Budget negotiators 'narrow the gap' Bargainers invited to White House today

September 10, 1990|By Los Angeles Times

ANDREWS AIR FORCE BASE -- Democratic and Republican negotiators appeared to be moving closer yesterday to an agreement that would make a significant dent in the federal deficit.

"They are narrowing the gap," said one official close to the negotiations. "There's a long way to go and it could still all fall apart, but I see grounds for optimism."

In a hint of a possible breakthrough, President Bush has invited the negotiators to the White House for a meeting this morning. Officialssaid the session could be canceled if they do not have significant progress to report, but as of last night they were still planning to meet.

Budget bargainers have set a target of cutting spending and raising taxes by enough to slash the fiscal 1991 deficit by $50 billion and to save roughly $500 billion over the next five years. But it was not clear whether they could achieve such an ambitious goal.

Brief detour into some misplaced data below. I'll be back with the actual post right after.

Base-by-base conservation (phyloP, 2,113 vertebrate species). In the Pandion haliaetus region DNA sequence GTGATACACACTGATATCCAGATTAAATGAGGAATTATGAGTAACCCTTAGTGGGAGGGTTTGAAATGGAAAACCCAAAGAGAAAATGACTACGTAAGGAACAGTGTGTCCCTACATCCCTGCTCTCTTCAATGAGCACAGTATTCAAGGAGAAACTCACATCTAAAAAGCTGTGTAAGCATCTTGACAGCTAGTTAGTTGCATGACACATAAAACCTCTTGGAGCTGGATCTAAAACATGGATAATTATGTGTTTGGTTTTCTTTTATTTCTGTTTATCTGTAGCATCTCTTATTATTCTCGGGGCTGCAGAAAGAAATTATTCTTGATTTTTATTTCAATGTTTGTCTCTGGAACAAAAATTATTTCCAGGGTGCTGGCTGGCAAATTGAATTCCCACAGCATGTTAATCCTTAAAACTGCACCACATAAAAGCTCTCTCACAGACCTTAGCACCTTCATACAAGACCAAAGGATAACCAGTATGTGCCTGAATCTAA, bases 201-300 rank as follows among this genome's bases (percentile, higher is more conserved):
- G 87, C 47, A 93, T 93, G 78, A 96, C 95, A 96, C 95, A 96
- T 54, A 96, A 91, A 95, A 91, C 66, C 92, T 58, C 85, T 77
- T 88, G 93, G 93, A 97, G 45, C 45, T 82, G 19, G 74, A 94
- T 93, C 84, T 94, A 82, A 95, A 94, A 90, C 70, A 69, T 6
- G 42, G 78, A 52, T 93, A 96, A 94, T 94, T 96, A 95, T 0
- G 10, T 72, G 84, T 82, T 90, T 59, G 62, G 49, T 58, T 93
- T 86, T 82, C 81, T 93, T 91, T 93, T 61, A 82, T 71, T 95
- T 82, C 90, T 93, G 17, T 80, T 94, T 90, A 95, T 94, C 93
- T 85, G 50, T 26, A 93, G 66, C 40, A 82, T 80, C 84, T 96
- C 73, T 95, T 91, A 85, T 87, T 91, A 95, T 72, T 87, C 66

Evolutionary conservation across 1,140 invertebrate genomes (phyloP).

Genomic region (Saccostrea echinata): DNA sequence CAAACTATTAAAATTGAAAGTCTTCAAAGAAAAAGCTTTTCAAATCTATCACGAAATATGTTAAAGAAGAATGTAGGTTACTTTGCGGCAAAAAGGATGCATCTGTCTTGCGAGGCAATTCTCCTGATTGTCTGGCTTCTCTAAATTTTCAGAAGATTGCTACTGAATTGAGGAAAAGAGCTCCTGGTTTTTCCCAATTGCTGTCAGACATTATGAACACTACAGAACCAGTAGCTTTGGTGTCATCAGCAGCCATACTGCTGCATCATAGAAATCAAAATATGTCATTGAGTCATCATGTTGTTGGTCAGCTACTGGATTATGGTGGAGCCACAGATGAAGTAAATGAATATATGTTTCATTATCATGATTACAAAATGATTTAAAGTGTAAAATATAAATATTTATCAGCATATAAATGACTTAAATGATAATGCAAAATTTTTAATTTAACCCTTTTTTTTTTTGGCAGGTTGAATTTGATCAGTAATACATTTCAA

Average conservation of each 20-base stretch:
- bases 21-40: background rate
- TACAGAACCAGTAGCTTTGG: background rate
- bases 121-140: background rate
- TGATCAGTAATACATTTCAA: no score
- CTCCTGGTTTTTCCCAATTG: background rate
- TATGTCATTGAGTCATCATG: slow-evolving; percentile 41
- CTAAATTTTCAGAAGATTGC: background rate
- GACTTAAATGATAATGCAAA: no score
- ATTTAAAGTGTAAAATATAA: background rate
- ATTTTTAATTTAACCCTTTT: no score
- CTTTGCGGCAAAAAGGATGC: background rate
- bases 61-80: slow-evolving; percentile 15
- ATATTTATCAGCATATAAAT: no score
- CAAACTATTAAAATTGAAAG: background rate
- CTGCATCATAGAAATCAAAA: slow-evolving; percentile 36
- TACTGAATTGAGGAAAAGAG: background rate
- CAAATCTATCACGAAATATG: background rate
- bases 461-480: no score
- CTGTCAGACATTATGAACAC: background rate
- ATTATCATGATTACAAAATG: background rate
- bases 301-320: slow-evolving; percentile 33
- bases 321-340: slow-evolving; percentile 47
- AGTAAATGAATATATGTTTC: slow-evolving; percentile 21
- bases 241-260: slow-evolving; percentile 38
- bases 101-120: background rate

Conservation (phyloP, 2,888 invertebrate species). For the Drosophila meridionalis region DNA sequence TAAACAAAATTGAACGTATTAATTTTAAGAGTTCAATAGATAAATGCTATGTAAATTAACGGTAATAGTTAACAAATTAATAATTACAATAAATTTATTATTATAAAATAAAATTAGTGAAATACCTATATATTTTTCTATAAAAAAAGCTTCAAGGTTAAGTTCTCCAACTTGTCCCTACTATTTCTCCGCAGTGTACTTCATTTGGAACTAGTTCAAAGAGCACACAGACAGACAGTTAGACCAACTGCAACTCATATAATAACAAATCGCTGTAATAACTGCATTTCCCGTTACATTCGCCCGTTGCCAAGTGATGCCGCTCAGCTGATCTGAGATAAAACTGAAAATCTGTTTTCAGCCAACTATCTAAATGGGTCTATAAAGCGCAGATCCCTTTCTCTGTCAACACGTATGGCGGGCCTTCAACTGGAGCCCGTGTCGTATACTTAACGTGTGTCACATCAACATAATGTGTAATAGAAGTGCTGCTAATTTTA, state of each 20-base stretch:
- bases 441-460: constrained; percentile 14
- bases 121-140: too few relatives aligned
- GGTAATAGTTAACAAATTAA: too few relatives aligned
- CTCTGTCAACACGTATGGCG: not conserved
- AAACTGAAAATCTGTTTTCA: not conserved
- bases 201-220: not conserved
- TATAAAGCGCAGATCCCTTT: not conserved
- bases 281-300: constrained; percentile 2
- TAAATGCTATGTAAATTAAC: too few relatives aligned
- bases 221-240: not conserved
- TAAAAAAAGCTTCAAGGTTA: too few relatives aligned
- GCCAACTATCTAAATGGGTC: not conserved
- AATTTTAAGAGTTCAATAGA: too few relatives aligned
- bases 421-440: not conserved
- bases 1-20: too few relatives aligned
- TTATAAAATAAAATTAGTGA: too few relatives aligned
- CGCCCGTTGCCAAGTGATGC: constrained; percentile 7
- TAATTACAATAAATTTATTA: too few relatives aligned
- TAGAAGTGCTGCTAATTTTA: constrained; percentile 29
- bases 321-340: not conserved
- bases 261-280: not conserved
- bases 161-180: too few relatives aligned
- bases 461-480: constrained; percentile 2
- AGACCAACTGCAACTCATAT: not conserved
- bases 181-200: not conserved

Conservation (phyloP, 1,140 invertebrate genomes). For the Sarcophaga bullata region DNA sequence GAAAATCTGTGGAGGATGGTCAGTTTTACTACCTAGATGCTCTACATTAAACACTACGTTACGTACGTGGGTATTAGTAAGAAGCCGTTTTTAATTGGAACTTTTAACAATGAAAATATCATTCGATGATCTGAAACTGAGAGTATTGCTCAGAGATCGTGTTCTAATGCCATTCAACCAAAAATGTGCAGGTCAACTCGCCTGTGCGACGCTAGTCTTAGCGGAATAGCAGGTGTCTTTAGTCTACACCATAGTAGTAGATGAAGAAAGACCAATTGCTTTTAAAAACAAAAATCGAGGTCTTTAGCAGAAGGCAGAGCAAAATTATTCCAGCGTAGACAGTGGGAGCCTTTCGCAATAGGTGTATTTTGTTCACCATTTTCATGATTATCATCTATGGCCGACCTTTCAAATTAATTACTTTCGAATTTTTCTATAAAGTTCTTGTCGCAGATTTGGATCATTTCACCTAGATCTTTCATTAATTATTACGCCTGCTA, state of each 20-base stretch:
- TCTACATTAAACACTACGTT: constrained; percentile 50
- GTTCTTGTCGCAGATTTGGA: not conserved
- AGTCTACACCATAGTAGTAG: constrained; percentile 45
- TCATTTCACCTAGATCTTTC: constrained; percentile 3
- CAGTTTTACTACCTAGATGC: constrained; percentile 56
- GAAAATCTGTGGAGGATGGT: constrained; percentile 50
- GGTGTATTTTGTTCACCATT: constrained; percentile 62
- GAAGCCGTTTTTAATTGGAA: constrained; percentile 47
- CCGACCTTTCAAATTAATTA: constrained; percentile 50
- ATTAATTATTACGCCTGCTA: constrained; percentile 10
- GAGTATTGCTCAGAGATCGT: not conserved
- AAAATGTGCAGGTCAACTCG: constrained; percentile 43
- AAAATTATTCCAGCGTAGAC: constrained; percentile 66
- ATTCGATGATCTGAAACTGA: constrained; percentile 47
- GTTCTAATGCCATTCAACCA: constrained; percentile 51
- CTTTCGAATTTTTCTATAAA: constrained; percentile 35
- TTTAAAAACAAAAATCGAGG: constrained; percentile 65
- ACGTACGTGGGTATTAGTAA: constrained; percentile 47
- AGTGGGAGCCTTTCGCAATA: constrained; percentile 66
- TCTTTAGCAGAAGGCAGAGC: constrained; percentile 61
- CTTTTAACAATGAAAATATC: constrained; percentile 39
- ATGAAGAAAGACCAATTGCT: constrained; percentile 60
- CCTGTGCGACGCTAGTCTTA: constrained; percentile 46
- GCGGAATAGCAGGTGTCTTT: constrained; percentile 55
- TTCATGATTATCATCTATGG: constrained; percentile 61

In a day of intense bargaining, Democrats were moving closer to the GOP position that the Pentagon budget should not be hacked abruptly during the Persian Gulf crisis, sources said. Democrats had originally proposed as much as $15 billion in military cuts next year, while Republicans wanted to hold the reductions to about $4 billion. But bothsides were still looking at ways to achieve substantial military cuts over the next few years.

According to aides who spoke only on condition of anonymity, the two parties were looking at about $10 billion in cuts from benefit programs such as Medicare and farm subsidies. When )) the talks began Friday, Republicans proposed more than $15 billion in such cuts, while Democrats suggested reductions limited to just more than $7 billion.

Without an agreement, the deficit for the fiscal year that begins on Oct. 1 is expected to soar to as much as $250 billion.

Both parties have proposed raising taxes and fees by roughly $25 billion next year, but they continued to have widely different ideas about how to hit that target.

Baltimore Sun Articles
Please note the green-lined linked article text has been applied commercially without any involvement from our newsroom editors, reporters or any other editorial staff.